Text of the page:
UCLA Football: Why Special Teams Are Key to a Bruins Pac-12 Title

Use your ← → (arrow) keys to browse more stories
UCLA Football: Why Special Teams Are Key to a Bruins Pac-12 Title
USA TODAY Sports

UCLA was amid a torrid rally midway through the fourth quarter of its Pac-12 South showdown with Arizona State last November. Down 35-13 at halftime of the de facto divisional championship, the Bruins outscored the Sun Devils 20-3 in the second half and were driving for more.

But with under five minutes remaining in the final period, a drive stalled out at the Arizona State 21-yard line. Kicker Ka'imi Fairbairn came on to attempt a 38-yarder that would've drawn UCLA within two, but the kick was no good.

There's no downplaying the importance of special teams at UCLA. Another one of the program's more heartbreaking losses in the Jim Mora era also included a notable special teams misfire—a 51-yard attempt in the 2012 Pac-12 Championship Game that ended the Bruins' Rose Bowl dreams.

However, special teams have also played a key role in the program's resurgence since Mora's arrival before the 2012 campaign.

In 2012, UCLA's eight blocked kicks tied Rutgers for best in the nation. Last year, the Bruins blocked another four to finish tied for No. 10.

But while the Bruins' number of blocks declined, the team vastly improved in its return coverage.

UCLA Special Teams Under Jim Mora
Season Opp. Avg.Yards Per KR (National Rank) Opp. Avg.Yards Per PR (National Rank) Kicks/Punts Blocked (National Rank)
2012 21.86 (76) 7.44 (54) 8 (1t)
2013 18.67 (17) 3.94 (16) 4 (10t)

CFBStats.com

UCLA has flourished on special teams by utilizing some of the roster's greatest talents. Take Myles Jack; before he was shining at running back, the Freshman All-America linebacker was already a two-way standout, blocking one of those four kicks.

Kenny Orjioke, one of the linebackers vying to replace All-American and first-round NFL draft pick Anthony Barr, made an impact on special teams a year ago.

This season, another cornerstone of the defense will play a key role on special teams. Cornerback Ishmael Adams will team with Fabian Moreau to give the Bruins one of the most formidable secondaries in the Pac-12, but Adams will also double as UCLA's returner.

Adams took over return duties late last season out of necessity, with Devin Fuller and Steven Manfro both shelved against Arizona State.

"Ish raised his hand,” Mora said of Adams' move to returner, per Chris Foster of the Los Angeles Times. “We knew he played some running back in high school.”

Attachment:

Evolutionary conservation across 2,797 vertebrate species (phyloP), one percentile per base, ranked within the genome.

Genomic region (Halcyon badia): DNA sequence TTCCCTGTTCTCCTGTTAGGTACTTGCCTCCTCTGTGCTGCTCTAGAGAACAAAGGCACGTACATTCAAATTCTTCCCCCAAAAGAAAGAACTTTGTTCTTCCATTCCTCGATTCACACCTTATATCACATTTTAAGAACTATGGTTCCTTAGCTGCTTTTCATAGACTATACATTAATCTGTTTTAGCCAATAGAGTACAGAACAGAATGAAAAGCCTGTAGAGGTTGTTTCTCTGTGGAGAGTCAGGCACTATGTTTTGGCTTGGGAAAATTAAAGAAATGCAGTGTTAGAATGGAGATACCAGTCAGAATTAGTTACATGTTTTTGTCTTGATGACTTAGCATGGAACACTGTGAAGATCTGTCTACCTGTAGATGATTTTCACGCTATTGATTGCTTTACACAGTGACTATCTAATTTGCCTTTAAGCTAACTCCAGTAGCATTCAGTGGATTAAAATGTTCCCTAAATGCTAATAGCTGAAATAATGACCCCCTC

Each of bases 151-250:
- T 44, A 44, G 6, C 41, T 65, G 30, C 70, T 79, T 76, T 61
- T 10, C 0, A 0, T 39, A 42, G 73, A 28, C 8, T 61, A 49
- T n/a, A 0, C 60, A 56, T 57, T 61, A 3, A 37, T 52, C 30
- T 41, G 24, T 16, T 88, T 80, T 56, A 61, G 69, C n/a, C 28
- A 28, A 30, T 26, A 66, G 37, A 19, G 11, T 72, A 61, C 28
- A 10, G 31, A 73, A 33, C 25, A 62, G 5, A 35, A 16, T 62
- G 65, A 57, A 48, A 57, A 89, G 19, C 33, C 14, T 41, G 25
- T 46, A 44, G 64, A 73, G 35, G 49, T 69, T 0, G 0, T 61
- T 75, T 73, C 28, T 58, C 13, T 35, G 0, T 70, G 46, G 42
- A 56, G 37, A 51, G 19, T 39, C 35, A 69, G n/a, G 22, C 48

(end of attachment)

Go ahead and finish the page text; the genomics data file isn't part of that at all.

Adams capitalized on the opportunity with 58- and 69-yard kickoff returns as well as a 49-yard punt return.

Indeed, the Bruins special teams will feature some familiar faces in 2014. But there's one key, new face who will be setting the tone.

Assistant coach Jeff Ulbrich has been integral to the performance of the special teams the last two seasons. FootballScoop.com named him Special Teams Coordinator of the Year in 2013, but Ulbrich transitioned to his new role as defensive coordinator in the spring.

That leaves Mike Tuiasosopo overseeing the unit, and the UCLA assistant will face an adjustment period. Mora told Jack Wang of the Los Angeles Daily News that Tuiasosopo is "feeling his way" through the new responsibility and, to that end, leaning some on new running backs coach Kennedy Polamalu.

Polamalu, Mora's headline-grabbing offseason hire, had a hand laying the foundation for UCLA rival USC's dominance in the 2000s. His duties with the Trojans in the early part of last decade included special teams coordination.

In 2003, Polamalu's final season as the Trojans' special teams coordinator, Reggie Bush ran back a return for a touchdown for the first time in his collegiate career. That was 11 years ago, which may seem like ancient history, but it's only four years longer ago than UCLA had its last kick taken to the house.

Adams told the Los Angeles Daily News in December that he wants to give the Bruins' otherwise standout special teams that one highlight reel moment it's lacked since 2007.

"All the players are excited to see one," he said. "I’m definitely looking for it, obviously. I want to return one for a touchdown more than anybody else."

 

Quotes obtained firsthand unless otherwise noted. Statistics compiled via CFBstats.com.

Load More Stories

Follow UCLA Football from B/R on Facebook

Follow UCLA Football from B/R on Facebook and get the latest updates straight to your newsfeed!

Out of Bounds

UCLA Football

Subscribe Now

We will never share your email address

Thanks for signing up.